Another bit of trivia… Black Jack was always a hot horse, and he didn’t mellow with age. He was fine when he was walking, though he often pranced beside his walker, but when the procession halted he kicked and circled, displaying his impatience. While he eventually got used to the typical noises of a funeral, he never was able to deal with the cannon salute.  I don’t really blame him on the cannon salute part…

“The media coverage of Kennedy’s funeral brought hordes of school children to Fort Myer after their teachers realized that Black Jack was a national treasure. At first they came in small groups, but eventually hundreds of children visited the barns so they could see the horses and pet Black Jack. He seemed to love the children. Visitors often asked for one of Black Jack’s horseshoes as souvenirs.”

Nancy Schado, a nice woman who lived in the area, began visiting Black Jack – and the other horses in the regiment – fairly regularly.  She baked special goodies for the men and the horses.  Upon one visit, she brought butter pecan cake for everyone.  And, to her surprise, Black Jack went crazy for it.  So, she never brought anything else for Black Jack and was dubbed, “Black Jack’s Mother”.

An early photo of Black Jack


This was written so nicely, I cut and pasted it.

Even though Duda was Black Jack’s favorite, it was Arthur Carlson who would lead Black Jack in Kennedy’s funeral.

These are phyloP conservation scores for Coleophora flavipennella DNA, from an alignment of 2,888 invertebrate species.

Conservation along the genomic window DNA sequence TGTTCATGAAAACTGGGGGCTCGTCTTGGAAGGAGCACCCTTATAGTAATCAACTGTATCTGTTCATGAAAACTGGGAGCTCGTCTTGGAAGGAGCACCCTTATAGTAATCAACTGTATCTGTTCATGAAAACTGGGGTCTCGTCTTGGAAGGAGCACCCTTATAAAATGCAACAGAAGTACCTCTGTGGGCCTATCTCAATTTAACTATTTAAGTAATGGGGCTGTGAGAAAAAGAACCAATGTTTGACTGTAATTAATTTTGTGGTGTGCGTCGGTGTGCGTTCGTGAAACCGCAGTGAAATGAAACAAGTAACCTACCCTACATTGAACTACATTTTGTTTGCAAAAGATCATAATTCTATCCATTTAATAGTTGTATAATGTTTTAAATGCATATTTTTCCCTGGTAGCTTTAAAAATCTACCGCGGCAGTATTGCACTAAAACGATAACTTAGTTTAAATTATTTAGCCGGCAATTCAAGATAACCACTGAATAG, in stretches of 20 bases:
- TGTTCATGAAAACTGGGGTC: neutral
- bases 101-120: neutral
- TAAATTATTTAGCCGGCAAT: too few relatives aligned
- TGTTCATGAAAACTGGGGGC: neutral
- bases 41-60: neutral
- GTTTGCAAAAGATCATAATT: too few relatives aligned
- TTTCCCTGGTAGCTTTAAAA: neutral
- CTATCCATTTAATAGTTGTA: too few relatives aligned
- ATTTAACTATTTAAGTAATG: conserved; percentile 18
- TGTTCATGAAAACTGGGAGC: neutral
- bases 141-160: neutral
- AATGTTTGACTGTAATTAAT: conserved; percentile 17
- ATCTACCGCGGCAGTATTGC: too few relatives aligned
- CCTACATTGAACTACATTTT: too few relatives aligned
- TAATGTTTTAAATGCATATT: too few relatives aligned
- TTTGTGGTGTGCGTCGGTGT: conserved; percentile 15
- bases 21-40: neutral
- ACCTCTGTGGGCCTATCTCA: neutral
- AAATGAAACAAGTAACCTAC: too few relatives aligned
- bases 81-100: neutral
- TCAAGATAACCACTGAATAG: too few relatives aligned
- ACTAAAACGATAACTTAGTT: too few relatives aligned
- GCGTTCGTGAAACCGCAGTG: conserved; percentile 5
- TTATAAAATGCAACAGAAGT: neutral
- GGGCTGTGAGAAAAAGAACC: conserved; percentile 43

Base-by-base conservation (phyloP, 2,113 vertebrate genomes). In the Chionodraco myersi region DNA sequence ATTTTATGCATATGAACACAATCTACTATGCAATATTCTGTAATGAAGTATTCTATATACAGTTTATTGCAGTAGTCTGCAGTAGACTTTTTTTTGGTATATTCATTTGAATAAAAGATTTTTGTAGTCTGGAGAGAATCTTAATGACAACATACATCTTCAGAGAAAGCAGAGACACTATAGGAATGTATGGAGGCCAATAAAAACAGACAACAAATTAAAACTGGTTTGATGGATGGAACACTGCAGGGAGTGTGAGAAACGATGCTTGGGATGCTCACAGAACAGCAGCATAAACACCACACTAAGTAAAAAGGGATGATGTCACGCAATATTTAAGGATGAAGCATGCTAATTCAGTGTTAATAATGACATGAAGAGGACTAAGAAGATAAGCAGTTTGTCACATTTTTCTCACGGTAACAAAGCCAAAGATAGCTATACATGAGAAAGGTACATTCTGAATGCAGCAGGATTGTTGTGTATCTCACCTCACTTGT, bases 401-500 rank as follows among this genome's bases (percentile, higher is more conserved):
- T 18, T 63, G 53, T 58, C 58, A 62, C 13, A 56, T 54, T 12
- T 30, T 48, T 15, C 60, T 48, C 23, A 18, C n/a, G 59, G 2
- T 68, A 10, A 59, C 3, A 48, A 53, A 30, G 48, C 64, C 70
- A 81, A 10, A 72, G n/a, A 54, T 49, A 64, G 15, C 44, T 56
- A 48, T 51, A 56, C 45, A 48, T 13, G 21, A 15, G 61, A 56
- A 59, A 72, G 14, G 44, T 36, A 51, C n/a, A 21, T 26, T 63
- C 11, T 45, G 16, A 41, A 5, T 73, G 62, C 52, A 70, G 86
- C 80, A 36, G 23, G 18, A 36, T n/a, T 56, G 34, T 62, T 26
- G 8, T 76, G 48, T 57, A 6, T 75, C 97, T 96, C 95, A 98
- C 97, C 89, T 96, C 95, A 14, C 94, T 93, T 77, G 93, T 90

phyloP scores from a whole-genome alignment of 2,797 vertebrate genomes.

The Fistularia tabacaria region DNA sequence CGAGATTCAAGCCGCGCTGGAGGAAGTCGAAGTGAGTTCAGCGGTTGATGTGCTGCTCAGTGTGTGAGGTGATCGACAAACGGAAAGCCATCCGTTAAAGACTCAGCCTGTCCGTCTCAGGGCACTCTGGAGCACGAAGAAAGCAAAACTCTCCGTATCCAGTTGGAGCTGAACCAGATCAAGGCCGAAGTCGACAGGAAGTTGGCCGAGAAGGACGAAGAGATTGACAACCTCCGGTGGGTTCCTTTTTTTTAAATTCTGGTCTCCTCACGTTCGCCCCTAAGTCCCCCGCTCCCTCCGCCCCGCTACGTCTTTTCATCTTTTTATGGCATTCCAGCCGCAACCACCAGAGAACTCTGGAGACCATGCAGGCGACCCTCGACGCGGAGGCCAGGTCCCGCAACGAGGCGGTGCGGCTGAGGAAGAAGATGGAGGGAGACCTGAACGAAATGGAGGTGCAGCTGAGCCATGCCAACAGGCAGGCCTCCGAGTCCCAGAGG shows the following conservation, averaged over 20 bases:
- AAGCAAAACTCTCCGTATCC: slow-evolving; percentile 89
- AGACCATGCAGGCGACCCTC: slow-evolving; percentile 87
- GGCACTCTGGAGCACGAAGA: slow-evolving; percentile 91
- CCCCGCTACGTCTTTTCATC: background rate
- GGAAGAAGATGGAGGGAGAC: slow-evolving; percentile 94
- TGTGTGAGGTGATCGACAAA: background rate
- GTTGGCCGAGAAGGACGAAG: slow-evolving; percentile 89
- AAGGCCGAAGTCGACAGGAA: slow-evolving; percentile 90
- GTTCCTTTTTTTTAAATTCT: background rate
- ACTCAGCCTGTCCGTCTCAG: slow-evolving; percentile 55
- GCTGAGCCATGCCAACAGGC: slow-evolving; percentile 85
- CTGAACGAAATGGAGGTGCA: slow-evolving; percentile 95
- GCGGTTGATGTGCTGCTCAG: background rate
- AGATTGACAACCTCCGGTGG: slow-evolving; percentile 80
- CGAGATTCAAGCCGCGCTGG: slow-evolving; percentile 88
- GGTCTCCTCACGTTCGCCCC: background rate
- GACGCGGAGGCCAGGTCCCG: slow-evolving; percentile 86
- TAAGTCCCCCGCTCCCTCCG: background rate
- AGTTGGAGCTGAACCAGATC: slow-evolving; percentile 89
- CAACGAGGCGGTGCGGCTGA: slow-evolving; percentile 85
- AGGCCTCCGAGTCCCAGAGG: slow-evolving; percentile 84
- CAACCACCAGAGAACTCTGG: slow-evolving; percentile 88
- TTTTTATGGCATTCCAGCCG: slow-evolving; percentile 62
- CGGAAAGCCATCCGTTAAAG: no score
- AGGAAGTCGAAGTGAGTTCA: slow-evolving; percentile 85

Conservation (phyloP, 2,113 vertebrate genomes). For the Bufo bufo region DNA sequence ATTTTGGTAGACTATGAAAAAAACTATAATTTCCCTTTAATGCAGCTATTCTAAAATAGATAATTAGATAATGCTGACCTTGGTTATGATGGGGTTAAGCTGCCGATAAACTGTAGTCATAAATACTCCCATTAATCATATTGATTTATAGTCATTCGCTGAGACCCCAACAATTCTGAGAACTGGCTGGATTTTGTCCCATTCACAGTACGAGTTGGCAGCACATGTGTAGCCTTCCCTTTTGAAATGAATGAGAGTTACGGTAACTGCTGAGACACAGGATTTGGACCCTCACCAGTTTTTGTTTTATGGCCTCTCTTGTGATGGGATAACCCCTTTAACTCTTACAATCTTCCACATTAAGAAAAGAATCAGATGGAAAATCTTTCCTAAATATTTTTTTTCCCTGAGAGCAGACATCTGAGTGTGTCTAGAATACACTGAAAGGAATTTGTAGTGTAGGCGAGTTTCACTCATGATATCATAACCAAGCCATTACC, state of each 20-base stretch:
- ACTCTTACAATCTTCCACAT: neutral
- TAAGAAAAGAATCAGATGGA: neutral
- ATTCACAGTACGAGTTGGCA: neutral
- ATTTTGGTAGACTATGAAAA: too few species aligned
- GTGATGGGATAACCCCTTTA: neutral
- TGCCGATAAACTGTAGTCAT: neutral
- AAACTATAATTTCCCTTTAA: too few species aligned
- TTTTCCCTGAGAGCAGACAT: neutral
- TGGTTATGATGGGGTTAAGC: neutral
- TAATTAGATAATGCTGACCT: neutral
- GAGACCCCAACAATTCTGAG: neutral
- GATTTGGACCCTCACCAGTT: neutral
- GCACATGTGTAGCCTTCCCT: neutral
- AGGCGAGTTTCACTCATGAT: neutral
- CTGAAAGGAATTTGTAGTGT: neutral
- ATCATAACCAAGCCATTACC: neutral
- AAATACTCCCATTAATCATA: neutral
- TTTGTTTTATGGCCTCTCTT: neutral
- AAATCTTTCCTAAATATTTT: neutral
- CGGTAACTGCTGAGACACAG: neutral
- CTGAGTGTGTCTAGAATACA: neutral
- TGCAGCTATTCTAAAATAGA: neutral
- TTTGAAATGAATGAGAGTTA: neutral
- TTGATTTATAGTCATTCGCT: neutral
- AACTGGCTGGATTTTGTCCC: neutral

On Sunday, Nov. 24, he led Black Jack behind the caisson on the three-mile walk through the cemetery, over the Memorial Bridge, and through the city to Pennsylvania Avenue. The only trouble the unit had was pausing every so often for Black Jack to catch up. When the group reached the Treasury Building, the right rear wheel of the caisson became stuck in a gutter grate. The wheel was so stuck that the caisson dragged the grate a number of yards, which unnerved all the horses, including Black Jack.

When the unit finally arrived at the White House, Black Jack was nervous and wouldn’t stand still. He danced and fidgeted all the way to the Capitol. Because of protocol, Arthur wasn’t able to speak to the horse. After escorting Kennedy’s coffin to the Capitol Building, the caisson unit returned to the stables for the night.

On Monday, they headed back to the Capitol Building to escort Kennedy’s casket again. Black Jack was wild during the procession to the White House, and Arthur was afraid he was going to lose hold of him. At one point, Black Jack stomped down on Arthur’s toe so hard he was sure it was broken, but he couldn’t even bend down to rub it, or show any emotion at all due to the television cameras and witnesses.